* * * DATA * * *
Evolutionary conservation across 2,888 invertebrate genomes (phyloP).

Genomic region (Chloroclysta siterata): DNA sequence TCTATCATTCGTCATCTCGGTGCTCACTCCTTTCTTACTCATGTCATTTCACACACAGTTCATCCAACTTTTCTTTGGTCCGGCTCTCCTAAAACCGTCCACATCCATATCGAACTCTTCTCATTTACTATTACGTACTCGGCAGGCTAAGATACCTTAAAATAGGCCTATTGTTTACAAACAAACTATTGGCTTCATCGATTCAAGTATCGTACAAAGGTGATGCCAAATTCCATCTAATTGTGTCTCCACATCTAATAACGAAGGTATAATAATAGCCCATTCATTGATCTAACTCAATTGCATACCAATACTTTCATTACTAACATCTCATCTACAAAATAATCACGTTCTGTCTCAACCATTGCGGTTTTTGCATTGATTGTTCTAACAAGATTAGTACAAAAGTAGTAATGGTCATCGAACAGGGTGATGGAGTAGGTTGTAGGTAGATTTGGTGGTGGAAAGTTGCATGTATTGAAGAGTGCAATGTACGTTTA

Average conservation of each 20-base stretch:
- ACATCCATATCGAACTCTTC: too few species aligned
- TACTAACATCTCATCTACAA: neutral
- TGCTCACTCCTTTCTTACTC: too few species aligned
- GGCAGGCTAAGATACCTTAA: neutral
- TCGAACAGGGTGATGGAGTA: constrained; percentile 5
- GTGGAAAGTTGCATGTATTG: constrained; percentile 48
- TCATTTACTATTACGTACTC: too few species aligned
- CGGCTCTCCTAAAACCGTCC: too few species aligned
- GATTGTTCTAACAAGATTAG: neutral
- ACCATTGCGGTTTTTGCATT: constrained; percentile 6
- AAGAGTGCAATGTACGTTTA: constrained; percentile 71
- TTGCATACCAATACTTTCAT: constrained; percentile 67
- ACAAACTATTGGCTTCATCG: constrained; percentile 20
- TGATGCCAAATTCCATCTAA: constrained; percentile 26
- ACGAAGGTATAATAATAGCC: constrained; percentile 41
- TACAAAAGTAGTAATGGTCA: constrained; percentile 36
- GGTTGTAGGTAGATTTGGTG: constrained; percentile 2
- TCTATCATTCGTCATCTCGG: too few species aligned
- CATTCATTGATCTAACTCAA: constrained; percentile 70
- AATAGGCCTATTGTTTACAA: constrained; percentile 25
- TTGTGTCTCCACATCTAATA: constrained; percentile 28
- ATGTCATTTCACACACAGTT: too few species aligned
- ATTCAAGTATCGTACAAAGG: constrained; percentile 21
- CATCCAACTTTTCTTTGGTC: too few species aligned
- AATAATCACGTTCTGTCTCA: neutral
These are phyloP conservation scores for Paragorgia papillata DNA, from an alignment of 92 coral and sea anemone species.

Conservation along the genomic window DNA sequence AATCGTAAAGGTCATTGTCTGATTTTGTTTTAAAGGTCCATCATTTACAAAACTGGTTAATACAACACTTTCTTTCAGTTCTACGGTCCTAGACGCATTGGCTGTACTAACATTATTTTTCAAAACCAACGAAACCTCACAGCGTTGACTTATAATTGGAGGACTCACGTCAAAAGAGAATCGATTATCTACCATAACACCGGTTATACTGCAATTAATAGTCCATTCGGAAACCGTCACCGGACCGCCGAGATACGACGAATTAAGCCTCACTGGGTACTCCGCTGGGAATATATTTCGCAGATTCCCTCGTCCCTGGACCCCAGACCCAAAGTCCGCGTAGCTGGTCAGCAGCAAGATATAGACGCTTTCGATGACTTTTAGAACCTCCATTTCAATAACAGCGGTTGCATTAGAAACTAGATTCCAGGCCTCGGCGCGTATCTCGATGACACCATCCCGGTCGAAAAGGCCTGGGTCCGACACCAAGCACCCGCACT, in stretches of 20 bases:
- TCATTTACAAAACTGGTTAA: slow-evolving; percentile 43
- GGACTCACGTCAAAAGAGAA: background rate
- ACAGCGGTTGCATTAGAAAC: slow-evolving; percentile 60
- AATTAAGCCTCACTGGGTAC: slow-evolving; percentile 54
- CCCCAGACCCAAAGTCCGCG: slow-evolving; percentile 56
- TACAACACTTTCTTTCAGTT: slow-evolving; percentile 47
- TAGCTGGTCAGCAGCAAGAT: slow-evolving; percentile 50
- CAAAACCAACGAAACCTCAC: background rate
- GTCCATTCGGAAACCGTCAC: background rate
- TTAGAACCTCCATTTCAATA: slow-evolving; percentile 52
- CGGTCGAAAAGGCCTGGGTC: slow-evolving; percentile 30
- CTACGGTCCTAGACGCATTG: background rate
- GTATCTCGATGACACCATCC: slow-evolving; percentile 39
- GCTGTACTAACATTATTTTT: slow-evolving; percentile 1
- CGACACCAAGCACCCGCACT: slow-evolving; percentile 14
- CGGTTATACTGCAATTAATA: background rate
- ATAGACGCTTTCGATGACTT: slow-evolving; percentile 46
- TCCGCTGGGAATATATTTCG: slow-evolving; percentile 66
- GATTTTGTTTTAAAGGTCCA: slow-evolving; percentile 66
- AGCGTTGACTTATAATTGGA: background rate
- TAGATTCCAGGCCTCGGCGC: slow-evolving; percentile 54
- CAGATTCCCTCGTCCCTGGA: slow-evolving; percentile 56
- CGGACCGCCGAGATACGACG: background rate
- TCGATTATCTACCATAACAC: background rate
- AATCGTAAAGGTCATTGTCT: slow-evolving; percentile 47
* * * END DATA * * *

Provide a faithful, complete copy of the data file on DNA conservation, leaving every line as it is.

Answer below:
Evolutionary conservation across 2,888 invertebrate genomes (phyloP).

Genomic region (Chloroclysta siterata): DNA sequence TCTATCATTCGTCATCTCGGTGCTCACTCCTTTCTTACTCATGTCATTTCACACACAGTTCATCCAACTTTTCTTTGGTCCGGCTCTCCTAAAACCGTCCACATCCATATCGAACTCTTCTCATTTACTATTACGTACTCGGCAGGCTAAGATACCTTAAAATAGGCCTATTGTTTACAAACAAACTATTGGCTTCATCGATTCAAGTATCGTACAAAGGTGATGCCAAATTCCATCTAATTGTGTCTCCACATCTAATAACGAAGGTATAATAATAGCCCATTCATTGATCTAACTCAATTGCATACCAATACTTTCATTACTAACATCTCATCTACAAAATAATCACGTTCTGTCTCAACCATTGCGGTTTTTGCATTGATTGTTCTAACAAGATTAGTACAAAAGTAGTAATGGTCATCGAACAGGGTGATGGAGTAGGTTGTAGGTAGATTTGGTGGTGGAAAGTTGCATGTATTGAAGAGTGCAATGTACGTTTA

Average conservation of each 20-base stretch:
- ACATCCATATCGAACTCTTC: too few species aligned
- TACTAACATCTCATCTACAA: neutral
- TGCTCACTCCTTTCTTACTC: too few species aligned
- GGCAGGCTAAGATACCTTAA: neutral
- TCGAACAGGGTGATGGAGTA: constrained; percentile 5
- GTGGAAAGTTGCATGTATTG: constrained; percentile 48
- TCATTTACTATTACGTACTC: too few species aligned
- CGGCTCTCCTAAAACCGTCC: too few species aligned
- GATTGTTCTAACAAGATTAG: neutral
- ACCATTGCGGTTTTTGCATT: constrained; percentile 6
- AAGAGTGCAATGTACGTTTA: constrained; percentile 71
- TTGCATACCAATACTTTCAT: constrained; percentile 67
- ACAAACTATTGGCTTCATCG: constrained; percentile 20
- TGATGCCAAATTCCATCTAA: constrained; percentile 26
- ACGAAGGTATAATAATAGCC: constrained; percentile 41
- TACAAAAGTAGTAATGGTCA: constrained; percentile 36
- GGTTGTAGGTAGATTTGGTG: constrained; percentile 2
- TCTATCATTCGTCATCTCGG: too few species aligned
- CATTCATTGATCTAACTCAA: constrained; percentile 70
- AATAGGCCTATTGTTTACAA: constrained; percentile 25
- TTGTGTCTCCACATCTAATA: constrained; percentile 28
- ATGTCATTTCACACACAGTT: too few species aligned
- ATTCAAGTATCGTACAAAGG: constrained; percentile 21
- CATCCAACTTTTCTTTGGTC: too few species aligned
- AATAATCACGTTCTGTCTCA: neutral
These are phyloP conservation scores for Paragorgia papillata DNA, from an alignment of 92 coral and sea anemone species.

Conservation along the genomic window DNA sequence AATCGTAAAGGTCATTGTCTGATTTTGTTTTAAAGGTCCATCATTTACAAAACTGGTTAATACAACACTTTCTTTCAGTTCTACGGTCCTAGACGCATTGGCTGTACTAACATTATTTTTCAAAACCAACGAAACCTCACAGCGTTGACTTATAATTGGAGGACTCACGTCAAAAGAGAATCGATTATCTACCATAACACCGGTTATACTGCAATTAATAGTCCATTCGGAAACCGTCACCGGACCGCCGAGATACGACGAATTAAGCCTCACTGGGTACTCCGCTGGGAATATATTTCGCAGATTCCCTCGTCCCTGGACCCCAGACCCAAAGTCCGCGTAGCTGGTCAGCAGCAAGATATAGACGCTTTCGATGACTTTTAGAACCTCCATTTCAATAACAGCGGTTGCATTAGAAACTAGATTCCAGGCCTCGGCGCGTATCTCGATGACACCATCCCGGTCGAAAAGGCCTGGGTCCGACACCAAGCACCCGCACT, in stretches of 20 bases:
- TCATTTACAAAACTGGTTAA: slow-evolving; percentile 43
- GGACTCACGTCAAAAGAGAA: background rate
- ACAGCGGTTGCATTAGAAAC: slow-evolving; percentile 60
- AATTAAGCCTCACTGGGTAC: slow-evolving; percentile 54
- CCCCAGACCCAAAGTCCGCG: slow-evolving; percentile 56
- TACAACACTTTCTTTCAGTT: slow-evolving; percentile 47
- TAGCTGGTCAGCAGCAAGAT: slow-evolving; percentile 50
- CAAAACCAACGAAACCTCAC: background rate
- GTCCATTCGGAAACCGTCAC: background rate
- TTAGAACCTCCATTTCAATA: slow-evolving; percentile 52
- CGGTCGAAAAGGCCTGGGTC: slow-evolving; percentile 30
- CTACGGTCCTAGACGCATTG: background rate
- GTATCTCGATGACACCATCC: slow-evolving; percentile 39
- GCTGTACTAACATTATTTTT: slow-evolving; percentile 1
- CGACACCAAGCACCCGCACT: slow-evolving; percentile 14
- CGGTTATACTGCAATTAATA: background rate
- ATAGACGCTTTCGATGACTT: slow-evolving; percentile 46
- TCCGCTGGGAATATATTTCG: slow-evolving; percentile 66
- GATTTTGTTTTAAAGGTCCA: slow-evolving; percentile 66
- AGCGTTGACTTATAATTGGA: background rate
- TAGATTCCAGGCCTCGGCGC: slow-evolving; percentile 54
- CAGATTCCCTCGTCCCTGGA: slow-evolving; percentile 56
- CGGACCGCCGAGATACGACG: background rate
- TCGATTATCTACCATAACAC: background rate
- AATCGTAAAGGTCATTGTCT: slow-evolving; percentile 47